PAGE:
Field School 2015 – Week 2
Anna Olson, Macalester College ‘13
“The Mole Hole”
The first week of fieldwork is always a bit odd. Archaeology boils down to the same basic principles (provenience, context, binders full of recordkeeping, familiar and comforting jargon, dirt, unexpected invertebrates, sore shoulders, finding mud in your hair later) no matter where you dig, but every site is different. Thankfully, entering an archaeological dig as a field school student is the perfect excuse to ask plenty of questions.
Perhaps the best part of the first week of fieldwork is getting to know your fellow students and the staff. There’s no icebreaker quite like manual labor. Cooperation comes quickly when you have a difficult task at hand and a mole to battle.
The pair of students working in the square nearest the arbor at Farthings uncovered a small feature, which might be an American Indian hearth. The second pair of students started their square later and have found ceramics and lithics.
My partner and I got lithics, a sherd of “scratch blue” ceramic (an 18th –century ceramic), a lead shot, and a tiny, furry nemesis who tunneled through our carefully troweled square and caused us no end of frustration.
Incidents like this make me remember that for all the precise documentation and attention to detail we put into archaeology, we have no way of controlling variables nature throws at us. Moles do not care about our grid system and will dig wherever they please, unlike the archaeologists digging according to a map of coordinates. We don’t get to take sneak peeks at the soil under our feet, and not every square will be perfect or turn up that ideal, telltale artifact. The whole site tells its story only if we work methodically and synthesize the information from all the separate squares.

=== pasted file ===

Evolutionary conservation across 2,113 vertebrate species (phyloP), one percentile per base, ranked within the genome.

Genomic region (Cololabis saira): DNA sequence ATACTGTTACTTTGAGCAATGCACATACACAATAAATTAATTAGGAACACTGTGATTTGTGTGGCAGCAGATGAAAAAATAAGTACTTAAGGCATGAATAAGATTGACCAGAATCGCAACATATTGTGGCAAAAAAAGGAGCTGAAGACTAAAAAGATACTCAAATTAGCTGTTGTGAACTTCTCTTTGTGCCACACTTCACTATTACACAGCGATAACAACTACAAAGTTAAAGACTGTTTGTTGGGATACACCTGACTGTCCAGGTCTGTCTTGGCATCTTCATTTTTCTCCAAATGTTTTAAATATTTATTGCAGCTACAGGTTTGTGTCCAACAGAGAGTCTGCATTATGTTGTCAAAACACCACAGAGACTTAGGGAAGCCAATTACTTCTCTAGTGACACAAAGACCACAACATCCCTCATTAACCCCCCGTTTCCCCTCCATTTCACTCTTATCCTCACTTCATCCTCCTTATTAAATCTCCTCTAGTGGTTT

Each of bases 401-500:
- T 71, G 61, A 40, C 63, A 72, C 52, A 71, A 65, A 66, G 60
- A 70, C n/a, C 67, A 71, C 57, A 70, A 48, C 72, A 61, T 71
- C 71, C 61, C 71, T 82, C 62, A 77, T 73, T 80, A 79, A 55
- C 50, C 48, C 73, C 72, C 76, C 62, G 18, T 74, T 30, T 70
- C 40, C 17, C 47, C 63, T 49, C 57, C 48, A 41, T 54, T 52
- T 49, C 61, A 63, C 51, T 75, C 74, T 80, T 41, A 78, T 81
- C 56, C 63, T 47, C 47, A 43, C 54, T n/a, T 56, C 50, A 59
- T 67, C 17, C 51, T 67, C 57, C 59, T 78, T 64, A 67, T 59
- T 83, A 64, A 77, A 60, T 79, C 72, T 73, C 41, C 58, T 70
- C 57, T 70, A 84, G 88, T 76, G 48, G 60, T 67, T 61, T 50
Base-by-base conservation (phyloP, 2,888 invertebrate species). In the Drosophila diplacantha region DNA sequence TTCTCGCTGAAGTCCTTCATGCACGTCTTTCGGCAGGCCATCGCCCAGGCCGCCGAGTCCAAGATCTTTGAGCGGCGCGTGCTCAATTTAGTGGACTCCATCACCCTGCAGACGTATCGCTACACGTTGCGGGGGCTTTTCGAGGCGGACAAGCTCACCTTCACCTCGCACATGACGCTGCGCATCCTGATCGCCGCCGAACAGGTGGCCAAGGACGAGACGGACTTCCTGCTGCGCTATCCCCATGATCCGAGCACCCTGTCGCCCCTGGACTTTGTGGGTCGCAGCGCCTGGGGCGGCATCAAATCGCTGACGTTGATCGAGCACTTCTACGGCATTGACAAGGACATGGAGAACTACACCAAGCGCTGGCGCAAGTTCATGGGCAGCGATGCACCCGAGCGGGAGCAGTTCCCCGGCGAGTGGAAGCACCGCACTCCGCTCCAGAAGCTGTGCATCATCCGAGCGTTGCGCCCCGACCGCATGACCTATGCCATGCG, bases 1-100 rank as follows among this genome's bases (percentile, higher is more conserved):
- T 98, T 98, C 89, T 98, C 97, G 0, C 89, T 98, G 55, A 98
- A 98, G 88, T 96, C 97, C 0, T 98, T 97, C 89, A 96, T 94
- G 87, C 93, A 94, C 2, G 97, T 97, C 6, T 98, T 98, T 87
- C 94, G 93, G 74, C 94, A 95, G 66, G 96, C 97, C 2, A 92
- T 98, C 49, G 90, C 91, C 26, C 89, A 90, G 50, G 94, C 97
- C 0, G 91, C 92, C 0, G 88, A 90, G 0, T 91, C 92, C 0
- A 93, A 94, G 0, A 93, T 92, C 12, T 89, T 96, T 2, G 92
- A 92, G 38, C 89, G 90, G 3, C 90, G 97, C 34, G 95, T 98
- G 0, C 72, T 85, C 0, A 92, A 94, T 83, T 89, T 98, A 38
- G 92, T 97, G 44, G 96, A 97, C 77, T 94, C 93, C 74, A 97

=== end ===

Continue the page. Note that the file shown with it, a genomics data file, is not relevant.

Despite the mole and the rain this week, I’m pleased with the progress I’ve made getting the hang of the Farthings site at Historic St. Mary’s City. While this isn’t my first field school, I’m still learning every day. All of my previous experience came from working at an archaeological site in Ireland, and I chose to attend the HSMC Field School to get some much-needed American archaeology experience. I hope to hone useful skills this summer and fill in gaps in my knowledge, not to mention enjoy working in the lovely, green Maryland outdoors. It feels good to get back into the swing of things and literally get my hands dirty.
Anna is a graduate of Macalester College, Minnesota. She is currently looking at a number of graduate programs in Anthropology/Archaeology in the U.S. and the U.K. She is particularly interested in Public Archaeology.